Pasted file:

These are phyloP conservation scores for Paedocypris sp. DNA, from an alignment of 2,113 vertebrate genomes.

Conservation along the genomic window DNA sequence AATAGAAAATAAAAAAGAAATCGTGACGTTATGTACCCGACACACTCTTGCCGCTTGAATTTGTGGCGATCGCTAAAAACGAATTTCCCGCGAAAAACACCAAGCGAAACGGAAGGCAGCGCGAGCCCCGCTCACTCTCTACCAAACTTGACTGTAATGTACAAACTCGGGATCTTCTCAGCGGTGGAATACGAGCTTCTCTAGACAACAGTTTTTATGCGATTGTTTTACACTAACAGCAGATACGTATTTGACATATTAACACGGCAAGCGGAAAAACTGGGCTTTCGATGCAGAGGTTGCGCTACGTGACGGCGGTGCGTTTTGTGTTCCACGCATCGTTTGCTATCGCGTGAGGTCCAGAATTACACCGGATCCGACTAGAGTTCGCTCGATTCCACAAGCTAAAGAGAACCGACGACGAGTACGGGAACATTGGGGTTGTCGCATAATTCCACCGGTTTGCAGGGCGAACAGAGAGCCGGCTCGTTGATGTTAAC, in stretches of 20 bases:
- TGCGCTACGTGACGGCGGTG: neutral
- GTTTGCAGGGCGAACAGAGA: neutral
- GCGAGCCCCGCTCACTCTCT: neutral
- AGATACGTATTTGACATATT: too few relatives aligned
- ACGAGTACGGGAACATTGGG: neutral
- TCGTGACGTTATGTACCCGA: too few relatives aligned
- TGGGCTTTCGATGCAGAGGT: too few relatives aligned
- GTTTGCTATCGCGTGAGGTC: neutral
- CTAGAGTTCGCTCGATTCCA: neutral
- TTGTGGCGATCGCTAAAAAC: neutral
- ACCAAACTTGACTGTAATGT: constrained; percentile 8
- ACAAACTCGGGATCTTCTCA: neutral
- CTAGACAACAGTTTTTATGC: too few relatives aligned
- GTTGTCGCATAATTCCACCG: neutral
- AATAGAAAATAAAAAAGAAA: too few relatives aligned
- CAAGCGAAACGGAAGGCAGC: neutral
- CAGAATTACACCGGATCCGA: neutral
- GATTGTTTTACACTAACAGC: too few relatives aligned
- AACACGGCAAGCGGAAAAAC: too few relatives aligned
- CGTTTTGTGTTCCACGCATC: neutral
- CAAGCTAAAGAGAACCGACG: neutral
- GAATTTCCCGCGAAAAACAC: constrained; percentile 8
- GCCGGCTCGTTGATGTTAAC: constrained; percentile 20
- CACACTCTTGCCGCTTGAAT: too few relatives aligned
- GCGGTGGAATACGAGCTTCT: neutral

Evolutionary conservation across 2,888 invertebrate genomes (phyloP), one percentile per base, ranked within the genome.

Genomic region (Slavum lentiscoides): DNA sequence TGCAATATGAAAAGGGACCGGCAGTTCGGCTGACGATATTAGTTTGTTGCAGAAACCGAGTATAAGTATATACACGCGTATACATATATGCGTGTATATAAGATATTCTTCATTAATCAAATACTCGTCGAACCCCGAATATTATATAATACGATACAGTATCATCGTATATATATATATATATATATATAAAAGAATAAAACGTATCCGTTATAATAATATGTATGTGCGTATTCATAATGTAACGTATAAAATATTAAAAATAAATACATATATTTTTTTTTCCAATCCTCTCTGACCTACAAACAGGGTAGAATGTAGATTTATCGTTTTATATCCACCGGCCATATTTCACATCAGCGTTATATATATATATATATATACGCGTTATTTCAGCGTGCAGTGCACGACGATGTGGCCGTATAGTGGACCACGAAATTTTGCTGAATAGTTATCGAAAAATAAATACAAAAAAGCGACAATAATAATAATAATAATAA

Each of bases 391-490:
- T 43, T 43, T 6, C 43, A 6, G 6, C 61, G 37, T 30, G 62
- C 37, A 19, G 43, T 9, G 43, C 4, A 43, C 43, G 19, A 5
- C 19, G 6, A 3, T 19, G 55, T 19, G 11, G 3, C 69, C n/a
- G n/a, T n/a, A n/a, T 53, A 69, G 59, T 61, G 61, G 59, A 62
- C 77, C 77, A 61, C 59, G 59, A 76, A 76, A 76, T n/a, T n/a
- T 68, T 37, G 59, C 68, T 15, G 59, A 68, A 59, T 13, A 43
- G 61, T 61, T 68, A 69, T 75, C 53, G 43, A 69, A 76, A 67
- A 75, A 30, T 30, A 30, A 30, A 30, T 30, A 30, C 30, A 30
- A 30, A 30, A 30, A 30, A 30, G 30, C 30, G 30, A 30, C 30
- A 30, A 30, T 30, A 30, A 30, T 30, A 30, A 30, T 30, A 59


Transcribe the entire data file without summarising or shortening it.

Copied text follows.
These are phyloP conservation scores for Paedocypris sp. DNA, from an alignment of 2,113 vertebrate genomes.

Conservation along the genomic window DNA sequence AATAGAAAATAAAAAAGAAATCGTGACGTTATGTACCCGACACACTCTTGCCGCTTGAATTTGTGGCGATCGCTAAAAACGAATTTCCCGCGAAAAACACCAAGCGAAACGGAAGGCAGCGCGAGCCCCGCTCACTCTCTACCAAACTTGACTGTAATGTACAAACTCGGGATCTTCTCAGCGGTGGAATACGAGCTTCTCTAGACAACAGTTTTTATGCGATTGTTTTACACTAACAGCAGATACGTATTTGACATATTAACACGGCAAGCGGAAAAACTGGGCTTTCGATGCAGAGGTTGCGCTACGTGACGGCGGTGCGTTTTGTGTTCCACGCATCGTTTGCTATCGCGTGAGGTCCAGAATTACACCGGATCCGACTAGAGTTCGCTCGATTCCACAAGCTAAAGAGAACCGACGACGAGTACGGGAACATTGGGGTTGTCGCATAATTCCACCGGTTTGCAGGGCGAACAGAGAGCCGGCTCGTTGATGTTAAC, in stretches of 20 bases:
- TGCGCTACGTGACGGCGGTG: neutral
- GTTTGCAGGGCGAACAGAGA: neutral
- GCGAGCCCCGCTCACTCTCT: neutral
- AGATACGTATTTGACATATT: too few relatives aligned
- ACGAGTACGGGAACATTGGG: neutral
- TCGTGACGTTATGTACCCGA: too few relatives aligned
- TGGGCTTTCGATGCAGAGGT: too few relatives aligned
- GTTTGCTATCGCGTGAGGTC: neutral
- CTAGAGTTCGCTCGATTCCA: neutral
- TTGTGGCGATCGCTAAAAAC: neutral
- ACCAAACTTGACTGTAATGT: constrained; percentile 8
- ACAAACTCGGGATCTTCTCA: neutral
- CTAGACAACAGTTTTTATGC: too few relatives aligned
- GTTGTCGCATAATTCCACCG: neutral
- AATAGAAAATAAAAAAGAAA: too few relatives aligned
- CAAGCGAAACGGAAGGCAGC: neutral
- CAGAATTACACCGGATCCGA: neutral
- GATTGTTTTACACTAACAGC: too few relatives aligned
- AACACGGCAAGCGGAAAAAC: too few relatives aligned
- CGTTTTGTGTTCCACGCATC: neutral
- CAAGCTAAAGAGAACCGACG: neutral
- GAATTTCCCGCGAAAAACAC: constrained; percentile 8
- GCCGGCTCGTTGATGTTAAC: constrained; percentile 20
- CACACTCTTGCCGCTTGAAT: too few relatives aligned
- GCGGTGGAATACGAGCTTCT: neutral

Evolutionary conservation across 2,888 invertebrate genomes (phyloP), one percentile per base, ranked within the genome.

Genomic region (Slavum lentiscoides): DNA sequence TGCAATATGAAAAGGGACCGGCAGTTCGGCTGACGATATTAGTTTGTTGCAGAAACCGAGTATAAGTATATACACGCGTATACATATATGCGTGTATATAAGATATTCTTCATTAATCAAATACTCGTCGAACCCCGAATATTATATAATACGATACAGTATCATCGTATATATATATATATATATATATAAAAGAATAAAACGTATCCGTTATAATAATATGTATGTGCGTATTCATAATGTAACGTATAAAATATTAAAAATAAATACATATATTTTTTTTTCCAATCCTCTCTGACCTACAAACAGGGTAGAATGTAGATTTATCGTTTTATATCCACCGGCCATATTTCACATCAGCGTTATATATATATATATATATACGCGTTATTTCAGCGTGCAGTGCACGACGATGTGGCCGTATAGTGGACCACGAAATTTTGCTGAATAGTTATCGAAAAATAAATACAAAAAAGCGACAATAATAATAATAATAATAA

Each of bases 391-490:
- T 43, T 43, T 6, C 43, A 6, G 6, C 61, G 37, T 30, G 62
- C 37, A 19, G 43, T 9, G 43, C 4, A 43, C 43, G 19, A 5
- C 19, G 6, A 3, T 19, G 55, T 19, G 11, G 3, C 69, C n/a
- G n/a, T n/a, A n/a, T 53, A 69, G 59, T 61, G 61, G 59, A 62
- C 77, C 77, A 61, C 59, G 59, A 76, A 76, A 76, T n/a, T n/a
- T 68, T 37, G 59, C 68, T 15, G 59, A 68, A 59, T 13, A 43
- G 61, T 61, T 68, A 69, T 75, C 53, G 43, A 69, A 76, A 67
- A 75, A 30, T 30, A 30, A 30, A 30, T 30, A 30, C 30, A 30
- A 30, A 30, A 30, A 30, A 30, G 30, C 30, G 30, A 30, C 30
- A 30, A 30, T 30, A 30, A 30, T 30, A 30, A 30, T 30, A 59